YANKTON, S.D. (AP) — One of the South Dakota lawmakers behind a failed effort to ease restrictions on hemp production said he expects the issue to come before the Legislature again next year.
A resolution urging the federal government to reconsider hemp's status as a controlled substance and recognize its viability as a crop was approved overwhelmingly in the state House but failed in the Senate last week.
"Next year, we'll probably see another bill come forward," said Rep. Stace Nelson, R-Fulton, who co-authored this year's resolution with Rep. Elizabeth May, R-Kyle. "As people get educated on it and understand more, I see it not being a problem in the future."
Hemp is a non-hallucinogenic cousin to marijuana, but federal law doesn't distinguish between the two. That means farmers can't grow the plant that can be used for a variety of products, from rope to lotion.
"It's a pretty versatile crop that, if you had it here in South Dakota, it could spur further agriculture-related businesses, just for the processing of it," Nelson told the Yankton Daily Press & Dakotan (http://bit.ly/NrjpYh ).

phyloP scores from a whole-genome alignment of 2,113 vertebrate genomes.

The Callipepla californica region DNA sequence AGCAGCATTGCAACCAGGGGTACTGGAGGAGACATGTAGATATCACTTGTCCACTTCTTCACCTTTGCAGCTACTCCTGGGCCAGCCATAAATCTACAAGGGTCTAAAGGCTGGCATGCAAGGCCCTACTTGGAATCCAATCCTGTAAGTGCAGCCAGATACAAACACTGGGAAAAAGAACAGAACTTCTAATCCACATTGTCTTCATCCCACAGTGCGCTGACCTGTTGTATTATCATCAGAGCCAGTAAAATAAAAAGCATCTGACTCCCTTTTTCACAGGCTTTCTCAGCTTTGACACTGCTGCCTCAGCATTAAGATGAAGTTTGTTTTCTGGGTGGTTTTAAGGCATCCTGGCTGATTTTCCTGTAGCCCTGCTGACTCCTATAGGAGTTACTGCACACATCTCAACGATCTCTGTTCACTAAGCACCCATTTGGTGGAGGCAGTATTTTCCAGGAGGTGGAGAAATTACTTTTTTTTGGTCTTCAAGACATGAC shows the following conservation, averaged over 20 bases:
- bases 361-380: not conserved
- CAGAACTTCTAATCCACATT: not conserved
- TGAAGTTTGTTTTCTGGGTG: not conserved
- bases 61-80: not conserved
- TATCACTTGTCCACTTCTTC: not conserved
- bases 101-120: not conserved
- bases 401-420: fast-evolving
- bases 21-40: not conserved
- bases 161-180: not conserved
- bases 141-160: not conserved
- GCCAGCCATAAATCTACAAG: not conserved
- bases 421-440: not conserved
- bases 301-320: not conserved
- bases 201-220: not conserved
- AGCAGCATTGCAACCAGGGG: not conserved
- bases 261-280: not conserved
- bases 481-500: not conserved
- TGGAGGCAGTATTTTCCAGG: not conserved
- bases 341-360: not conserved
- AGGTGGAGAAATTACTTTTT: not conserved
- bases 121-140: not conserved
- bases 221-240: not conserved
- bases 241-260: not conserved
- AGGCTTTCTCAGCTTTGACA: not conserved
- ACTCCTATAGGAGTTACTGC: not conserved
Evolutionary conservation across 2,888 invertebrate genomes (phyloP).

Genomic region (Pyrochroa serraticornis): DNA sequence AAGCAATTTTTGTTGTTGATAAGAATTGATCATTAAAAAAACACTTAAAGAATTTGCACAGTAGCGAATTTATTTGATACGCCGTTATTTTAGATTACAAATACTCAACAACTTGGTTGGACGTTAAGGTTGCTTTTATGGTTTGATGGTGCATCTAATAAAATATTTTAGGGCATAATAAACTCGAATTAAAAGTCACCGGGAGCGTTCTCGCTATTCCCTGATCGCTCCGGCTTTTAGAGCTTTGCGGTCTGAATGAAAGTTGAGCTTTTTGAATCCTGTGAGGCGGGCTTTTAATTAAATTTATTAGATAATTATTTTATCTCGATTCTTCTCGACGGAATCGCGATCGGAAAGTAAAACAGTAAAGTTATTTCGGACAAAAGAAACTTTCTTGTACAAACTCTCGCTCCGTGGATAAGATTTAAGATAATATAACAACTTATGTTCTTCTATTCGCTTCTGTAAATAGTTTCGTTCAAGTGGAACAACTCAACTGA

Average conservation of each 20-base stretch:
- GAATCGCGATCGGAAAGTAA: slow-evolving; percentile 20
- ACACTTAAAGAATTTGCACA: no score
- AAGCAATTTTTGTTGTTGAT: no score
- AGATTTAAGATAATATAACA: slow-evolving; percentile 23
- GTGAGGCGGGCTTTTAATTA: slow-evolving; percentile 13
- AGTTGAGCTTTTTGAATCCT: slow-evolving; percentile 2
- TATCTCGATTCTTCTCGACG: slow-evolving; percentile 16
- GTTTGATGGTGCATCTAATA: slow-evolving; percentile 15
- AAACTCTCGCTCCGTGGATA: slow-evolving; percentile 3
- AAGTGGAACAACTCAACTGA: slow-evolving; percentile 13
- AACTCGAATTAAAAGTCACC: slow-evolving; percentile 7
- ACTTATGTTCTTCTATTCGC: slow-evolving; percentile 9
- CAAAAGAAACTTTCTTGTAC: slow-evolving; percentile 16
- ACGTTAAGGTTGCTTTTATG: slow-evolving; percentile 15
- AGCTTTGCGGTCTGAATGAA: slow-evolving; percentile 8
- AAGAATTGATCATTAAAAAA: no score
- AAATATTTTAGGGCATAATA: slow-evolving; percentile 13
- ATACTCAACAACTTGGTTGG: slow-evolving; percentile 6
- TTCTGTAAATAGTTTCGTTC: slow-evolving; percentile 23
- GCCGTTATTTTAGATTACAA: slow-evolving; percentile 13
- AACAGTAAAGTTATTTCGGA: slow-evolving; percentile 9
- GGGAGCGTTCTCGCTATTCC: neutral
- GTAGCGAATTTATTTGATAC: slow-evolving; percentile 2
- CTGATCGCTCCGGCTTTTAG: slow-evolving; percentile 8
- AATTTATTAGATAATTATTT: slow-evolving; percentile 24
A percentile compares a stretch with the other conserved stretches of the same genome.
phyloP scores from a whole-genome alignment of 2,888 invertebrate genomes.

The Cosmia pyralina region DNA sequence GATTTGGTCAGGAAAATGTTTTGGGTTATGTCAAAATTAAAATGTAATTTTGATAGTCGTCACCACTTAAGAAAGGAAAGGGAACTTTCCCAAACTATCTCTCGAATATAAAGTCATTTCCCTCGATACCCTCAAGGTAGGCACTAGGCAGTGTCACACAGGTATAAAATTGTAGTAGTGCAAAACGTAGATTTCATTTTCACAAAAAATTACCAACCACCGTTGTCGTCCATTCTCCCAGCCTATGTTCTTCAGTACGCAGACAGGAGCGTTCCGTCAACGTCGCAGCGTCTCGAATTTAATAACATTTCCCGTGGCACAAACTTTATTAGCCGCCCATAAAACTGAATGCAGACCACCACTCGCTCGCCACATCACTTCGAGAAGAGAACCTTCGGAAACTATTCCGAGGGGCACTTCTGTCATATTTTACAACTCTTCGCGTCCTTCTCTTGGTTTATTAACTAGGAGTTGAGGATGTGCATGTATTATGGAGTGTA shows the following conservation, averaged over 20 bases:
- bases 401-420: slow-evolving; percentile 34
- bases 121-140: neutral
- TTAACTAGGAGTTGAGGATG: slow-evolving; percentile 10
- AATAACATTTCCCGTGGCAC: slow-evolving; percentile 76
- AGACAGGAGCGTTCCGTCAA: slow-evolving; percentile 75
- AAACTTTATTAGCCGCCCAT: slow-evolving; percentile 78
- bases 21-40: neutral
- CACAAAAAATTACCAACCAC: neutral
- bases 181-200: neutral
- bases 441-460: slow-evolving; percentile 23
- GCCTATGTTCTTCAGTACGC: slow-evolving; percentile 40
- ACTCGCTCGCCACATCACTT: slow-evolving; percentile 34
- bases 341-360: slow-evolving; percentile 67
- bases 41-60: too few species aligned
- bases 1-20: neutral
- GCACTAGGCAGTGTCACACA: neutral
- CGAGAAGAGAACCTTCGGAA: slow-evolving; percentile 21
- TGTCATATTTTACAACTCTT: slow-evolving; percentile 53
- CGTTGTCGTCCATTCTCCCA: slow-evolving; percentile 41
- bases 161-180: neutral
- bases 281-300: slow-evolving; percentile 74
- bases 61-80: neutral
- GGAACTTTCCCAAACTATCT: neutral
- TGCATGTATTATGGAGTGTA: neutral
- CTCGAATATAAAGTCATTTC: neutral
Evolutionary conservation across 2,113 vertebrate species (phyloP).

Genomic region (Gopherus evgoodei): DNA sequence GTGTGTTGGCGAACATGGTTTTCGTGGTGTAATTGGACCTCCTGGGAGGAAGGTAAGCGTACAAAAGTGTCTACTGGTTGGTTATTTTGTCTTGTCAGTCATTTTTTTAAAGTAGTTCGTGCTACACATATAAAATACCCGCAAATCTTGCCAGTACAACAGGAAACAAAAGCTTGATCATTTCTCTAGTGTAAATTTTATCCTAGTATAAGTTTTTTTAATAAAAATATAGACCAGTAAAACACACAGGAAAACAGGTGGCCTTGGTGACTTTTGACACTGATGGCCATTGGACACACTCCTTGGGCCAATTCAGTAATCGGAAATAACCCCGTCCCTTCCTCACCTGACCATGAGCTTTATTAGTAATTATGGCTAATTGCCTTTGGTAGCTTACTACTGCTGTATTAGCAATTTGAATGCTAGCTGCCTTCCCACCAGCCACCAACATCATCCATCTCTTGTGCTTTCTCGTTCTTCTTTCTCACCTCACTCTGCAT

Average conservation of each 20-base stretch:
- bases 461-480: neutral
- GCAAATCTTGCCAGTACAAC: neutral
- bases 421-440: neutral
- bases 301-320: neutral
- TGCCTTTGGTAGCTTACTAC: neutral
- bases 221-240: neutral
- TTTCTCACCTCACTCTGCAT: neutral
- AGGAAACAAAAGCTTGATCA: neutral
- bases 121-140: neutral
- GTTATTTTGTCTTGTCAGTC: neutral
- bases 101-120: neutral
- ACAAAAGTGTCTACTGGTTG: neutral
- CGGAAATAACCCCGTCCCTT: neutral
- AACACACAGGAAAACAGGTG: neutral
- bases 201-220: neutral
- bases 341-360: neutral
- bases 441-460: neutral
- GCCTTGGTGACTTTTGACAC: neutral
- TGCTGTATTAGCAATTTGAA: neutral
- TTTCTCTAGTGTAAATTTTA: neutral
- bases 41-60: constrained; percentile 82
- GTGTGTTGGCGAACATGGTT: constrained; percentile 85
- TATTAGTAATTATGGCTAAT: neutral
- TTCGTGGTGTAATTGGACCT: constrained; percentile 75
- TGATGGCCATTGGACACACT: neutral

A provision in the new federal farm bill allows for research plots of hemp in the 10 states that permit its cultivation. North Dakota is one, but South Dakota isn't. North Dakota State University in Fargo has long wanted to research the crop.
Peter Sexton, supervisor of the South Dakota State University Research Farm near Beresford, said he questions whether hemp could be a viable crop.
"I know there's a market on the fibers for making cloth and rope, the seeds can be crushed for oil, but I don't really think those things are really going to be competitive with synthetic sources," Sexton said. "There's a lot of things that can be grown when you're looking at new crops, but the limiting factor is the economics of whether there's a big enough market to justify the startup costs."
Retail sales of imported hemp products in the U.S. total about $500 million annually, according to the Vote Hemp nonprofit advocacy group.
Information from: Yankton Press and Dakotan, http://www.yankton.net/